Educational Articles

Dogs + Treatment

  • The easiest way to give your dog a liquid medication is to use a treat specially designed for this purpose or mix it with some canned food. To ensure your dog swallows the medication, it is best to hand feed the medicated food or treat, rather than mixing it into a large portion that the dog may not completely consume.

  • The easiest way to give your dog a pill is to hide the pill in food. If your dog persists in spitting out the pills or if dietary restrictions prevent you from hiding the pills in an appealing treat, you will need to administer the pill directly into your dog's mouth. Make sure you give plenty of praise throughout the procedure and offer a treat or extra playtime after giving the medication. This will make the experience more positive and make it easier to give the medication the next time.

  • Heartworm disease or dirofilariasis is a serious and potentially fatal disease. It is caused by a blood-borne parasite known as Dirofilaria immitis. Treatment usually consists of several parts including an injectable drug to kill adult heartworms, antibiotics, and treatment to kill microfilaria. There is some risk involved in treating dogs with heartworms, although fatalities are rare.

  • Providing hospice care for pets as they approach their end of life is a relatively young discipline within veterinary medicine. Although the foundational principles of veterinary hospice care are derived fairly directly from those of human hospice care, there are some critical differences between providing hospice care to a human family member and providing hospice care to an animal family member.

  • Hospice care for pets is an emerging niche of veterinary medicine that creates and relies on a unique caring collaboration between the pet owner and members of the veterinary healthcare team. Pet hospice is patterned after the delivery of the end-of-life care provided for human patients, with the additional provision from the veterinarian for humane euthanasia when the pet's day-to-day quality of life becomes unacceptable.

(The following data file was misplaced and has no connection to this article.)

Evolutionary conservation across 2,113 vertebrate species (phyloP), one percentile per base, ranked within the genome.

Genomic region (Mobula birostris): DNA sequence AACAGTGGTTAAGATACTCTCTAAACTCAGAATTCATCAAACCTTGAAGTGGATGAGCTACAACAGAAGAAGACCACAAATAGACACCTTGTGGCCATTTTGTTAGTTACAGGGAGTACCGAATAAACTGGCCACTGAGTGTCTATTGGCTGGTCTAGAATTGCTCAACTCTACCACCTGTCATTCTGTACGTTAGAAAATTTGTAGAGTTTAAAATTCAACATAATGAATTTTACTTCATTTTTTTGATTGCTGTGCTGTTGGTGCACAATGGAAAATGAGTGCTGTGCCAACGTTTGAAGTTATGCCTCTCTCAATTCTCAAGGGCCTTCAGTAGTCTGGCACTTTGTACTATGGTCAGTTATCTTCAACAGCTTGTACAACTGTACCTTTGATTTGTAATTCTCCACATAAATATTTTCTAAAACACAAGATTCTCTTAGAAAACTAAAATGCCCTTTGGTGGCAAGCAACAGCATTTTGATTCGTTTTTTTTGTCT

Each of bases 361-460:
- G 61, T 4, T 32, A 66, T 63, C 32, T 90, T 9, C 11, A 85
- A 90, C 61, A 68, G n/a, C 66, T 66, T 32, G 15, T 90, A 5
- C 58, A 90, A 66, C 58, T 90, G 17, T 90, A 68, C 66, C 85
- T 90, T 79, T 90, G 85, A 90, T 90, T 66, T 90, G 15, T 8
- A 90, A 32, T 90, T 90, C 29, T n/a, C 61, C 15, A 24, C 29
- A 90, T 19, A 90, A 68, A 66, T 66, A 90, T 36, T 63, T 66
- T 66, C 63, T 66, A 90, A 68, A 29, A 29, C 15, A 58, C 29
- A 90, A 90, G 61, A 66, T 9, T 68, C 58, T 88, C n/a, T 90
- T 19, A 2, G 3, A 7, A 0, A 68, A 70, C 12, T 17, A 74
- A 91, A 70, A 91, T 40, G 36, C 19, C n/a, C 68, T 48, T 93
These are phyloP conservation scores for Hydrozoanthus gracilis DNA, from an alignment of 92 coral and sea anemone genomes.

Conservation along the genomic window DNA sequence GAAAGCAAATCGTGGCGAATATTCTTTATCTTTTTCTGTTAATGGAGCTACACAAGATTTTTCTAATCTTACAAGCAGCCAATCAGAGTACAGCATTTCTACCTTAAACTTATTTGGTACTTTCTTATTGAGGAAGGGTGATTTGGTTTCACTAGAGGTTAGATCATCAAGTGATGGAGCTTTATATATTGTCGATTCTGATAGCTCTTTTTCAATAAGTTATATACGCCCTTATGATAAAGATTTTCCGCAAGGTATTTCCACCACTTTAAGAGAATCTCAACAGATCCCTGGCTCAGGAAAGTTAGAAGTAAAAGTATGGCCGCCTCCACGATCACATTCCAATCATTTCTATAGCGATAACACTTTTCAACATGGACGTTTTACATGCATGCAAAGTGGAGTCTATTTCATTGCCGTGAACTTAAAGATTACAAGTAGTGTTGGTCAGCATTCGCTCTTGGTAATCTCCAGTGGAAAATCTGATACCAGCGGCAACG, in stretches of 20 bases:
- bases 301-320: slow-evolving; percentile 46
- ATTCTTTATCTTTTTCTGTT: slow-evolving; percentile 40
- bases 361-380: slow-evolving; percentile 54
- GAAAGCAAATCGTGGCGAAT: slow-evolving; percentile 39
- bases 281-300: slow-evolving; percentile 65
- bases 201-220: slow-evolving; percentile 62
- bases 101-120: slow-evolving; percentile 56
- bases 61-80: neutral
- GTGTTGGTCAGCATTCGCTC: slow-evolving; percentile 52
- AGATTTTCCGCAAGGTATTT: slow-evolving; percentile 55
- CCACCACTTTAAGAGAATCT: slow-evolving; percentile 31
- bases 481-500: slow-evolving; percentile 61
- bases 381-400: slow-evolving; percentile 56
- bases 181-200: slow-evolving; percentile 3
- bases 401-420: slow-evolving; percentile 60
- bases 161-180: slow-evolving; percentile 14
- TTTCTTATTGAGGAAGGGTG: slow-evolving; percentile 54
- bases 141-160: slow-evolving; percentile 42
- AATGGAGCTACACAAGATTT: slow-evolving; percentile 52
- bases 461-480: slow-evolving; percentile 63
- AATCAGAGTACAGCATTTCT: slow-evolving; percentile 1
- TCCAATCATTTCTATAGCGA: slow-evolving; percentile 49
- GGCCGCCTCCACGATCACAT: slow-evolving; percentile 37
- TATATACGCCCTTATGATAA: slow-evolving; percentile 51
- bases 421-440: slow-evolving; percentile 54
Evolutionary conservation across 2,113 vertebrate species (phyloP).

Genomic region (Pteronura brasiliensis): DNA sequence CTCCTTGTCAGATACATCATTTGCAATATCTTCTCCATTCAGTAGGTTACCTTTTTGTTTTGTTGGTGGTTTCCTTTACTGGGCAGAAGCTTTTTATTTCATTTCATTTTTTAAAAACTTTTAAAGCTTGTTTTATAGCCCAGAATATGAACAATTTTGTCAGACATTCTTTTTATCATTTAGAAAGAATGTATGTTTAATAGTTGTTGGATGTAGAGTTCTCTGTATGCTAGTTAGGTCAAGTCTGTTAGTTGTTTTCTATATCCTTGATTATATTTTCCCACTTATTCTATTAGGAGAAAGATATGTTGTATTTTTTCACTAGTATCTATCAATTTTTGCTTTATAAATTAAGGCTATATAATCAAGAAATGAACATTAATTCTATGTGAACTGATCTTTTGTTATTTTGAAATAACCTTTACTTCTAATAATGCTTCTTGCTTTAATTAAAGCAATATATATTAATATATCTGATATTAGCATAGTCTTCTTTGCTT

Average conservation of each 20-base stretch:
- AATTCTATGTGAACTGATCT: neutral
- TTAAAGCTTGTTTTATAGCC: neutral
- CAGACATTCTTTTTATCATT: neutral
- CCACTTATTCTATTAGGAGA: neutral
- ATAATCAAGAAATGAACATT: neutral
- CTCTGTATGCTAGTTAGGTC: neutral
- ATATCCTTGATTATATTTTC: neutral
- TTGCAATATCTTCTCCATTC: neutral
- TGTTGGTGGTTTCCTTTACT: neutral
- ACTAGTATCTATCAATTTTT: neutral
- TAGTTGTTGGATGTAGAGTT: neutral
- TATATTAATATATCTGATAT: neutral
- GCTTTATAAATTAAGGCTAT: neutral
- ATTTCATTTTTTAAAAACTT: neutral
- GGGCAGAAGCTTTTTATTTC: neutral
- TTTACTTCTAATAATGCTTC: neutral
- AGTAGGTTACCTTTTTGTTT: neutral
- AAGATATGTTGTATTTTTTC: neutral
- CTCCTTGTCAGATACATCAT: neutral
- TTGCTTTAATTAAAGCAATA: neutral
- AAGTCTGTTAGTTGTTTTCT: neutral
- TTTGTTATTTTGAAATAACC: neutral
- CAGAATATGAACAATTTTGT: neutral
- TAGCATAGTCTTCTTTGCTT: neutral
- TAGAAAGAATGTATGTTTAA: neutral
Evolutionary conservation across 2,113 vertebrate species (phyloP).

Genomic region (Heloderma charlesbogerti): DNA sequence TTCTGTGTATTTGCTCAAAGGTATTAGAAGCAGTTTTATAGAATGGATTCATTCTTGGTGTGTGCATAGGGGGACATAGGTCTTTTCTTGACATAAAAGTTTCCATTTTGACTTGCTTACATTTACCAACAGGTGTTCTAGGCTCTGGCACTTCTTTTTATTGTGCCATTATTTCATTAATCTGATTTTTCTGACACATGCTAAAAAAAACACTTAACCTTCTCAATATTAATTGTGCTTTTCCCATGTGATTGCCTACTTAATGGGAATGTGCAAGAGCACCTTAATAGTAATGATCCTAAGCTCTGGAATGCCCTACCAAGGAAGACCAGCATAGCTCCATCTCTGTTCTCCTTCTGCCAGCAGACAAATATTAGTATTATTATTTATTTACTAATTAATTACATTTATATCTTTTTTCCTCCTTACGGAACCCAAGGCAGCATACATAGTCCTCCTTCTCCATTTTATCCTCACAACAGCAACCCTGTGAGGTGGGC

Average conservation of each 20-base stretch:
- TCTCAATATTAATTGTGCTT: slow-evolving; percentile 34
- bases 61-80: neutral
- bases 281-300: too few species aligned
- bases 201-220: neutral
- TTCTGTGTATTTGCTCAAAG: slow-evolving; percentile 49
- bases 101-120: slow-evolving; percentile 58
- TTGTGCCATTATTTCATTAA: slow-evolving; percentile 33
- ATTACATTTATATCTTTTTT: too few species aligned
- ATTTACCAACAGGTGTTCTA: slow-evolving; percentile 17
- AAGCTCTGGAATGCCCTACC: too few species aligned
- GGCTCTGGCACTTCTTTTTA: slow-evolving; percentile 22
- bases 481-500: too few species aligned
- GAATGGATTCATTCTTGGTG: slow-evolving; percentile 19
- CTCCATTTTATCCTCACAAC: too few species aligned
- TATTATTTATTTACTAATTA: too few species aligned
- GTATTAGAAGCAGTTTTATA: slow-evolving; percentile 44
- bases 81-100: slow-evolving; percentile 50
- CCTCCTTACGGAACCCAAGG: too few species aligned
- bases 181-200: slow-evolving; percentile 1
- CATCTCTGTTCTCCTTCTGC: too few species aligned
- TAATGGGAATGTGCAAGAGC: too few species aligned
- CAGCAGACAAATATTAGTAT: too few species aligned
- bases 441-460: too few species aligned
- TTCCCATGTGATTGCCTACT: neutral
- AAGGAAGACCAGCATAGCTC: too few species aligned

• Ibuprofen is a commonly used NSAID and is used to treat fever, pain, and inflammation in humans. Ibuprofen poisoning occurs when a dog ingests a toxic dose of ibuprofen, either through misuse or by accident. Most commonly in dogs, clinical signs related to irritation and ulceration of the gastrointestinal tract are observed including decreased appetite, vomiting (sometimes with blood), diarrhea, depression, abdominal pain, dark tarry stools, and bloody stools.

  • There are many possible causes of infertility in female dogs, including behavioral, physical, and medical factors. Your veterinarian will perform a thorough examination and testing to diagnose the reason for your female dog's infertility, and treatment will depend on the underlying cause.

  • There are many possible causes of infertility in male dogs, including behavioral, physical, and medical factors. Your veterinarian will perform a thorough examination and testing to diagnose the reason for your male dog's infertility, and treatment will depend on the underlying cause.

  • Ear cleaning is a very important part of your dog's grooming needs. Some dogs need more frequent ear cleaning than others. Dogs who are prone to ear infections often benefit from more frequent ear cleanings. Cleaning your dog's ears does not require any special equipment. Your veterinarian can help you decide how often your dog's ears should be cleaned.

  • Kennel cough is a broad term covering any infectious or contagious condition of dogs where coughing is one of the major clinical signs. It is also referred to as infectious tracheobronchitis. Several viruses and bacteria can cause kennel cough, often at the same time. Because the infection spreads when dogs are housed together, it is often seen soon after dogs have been in kennels, hence the name 'kennel cough'.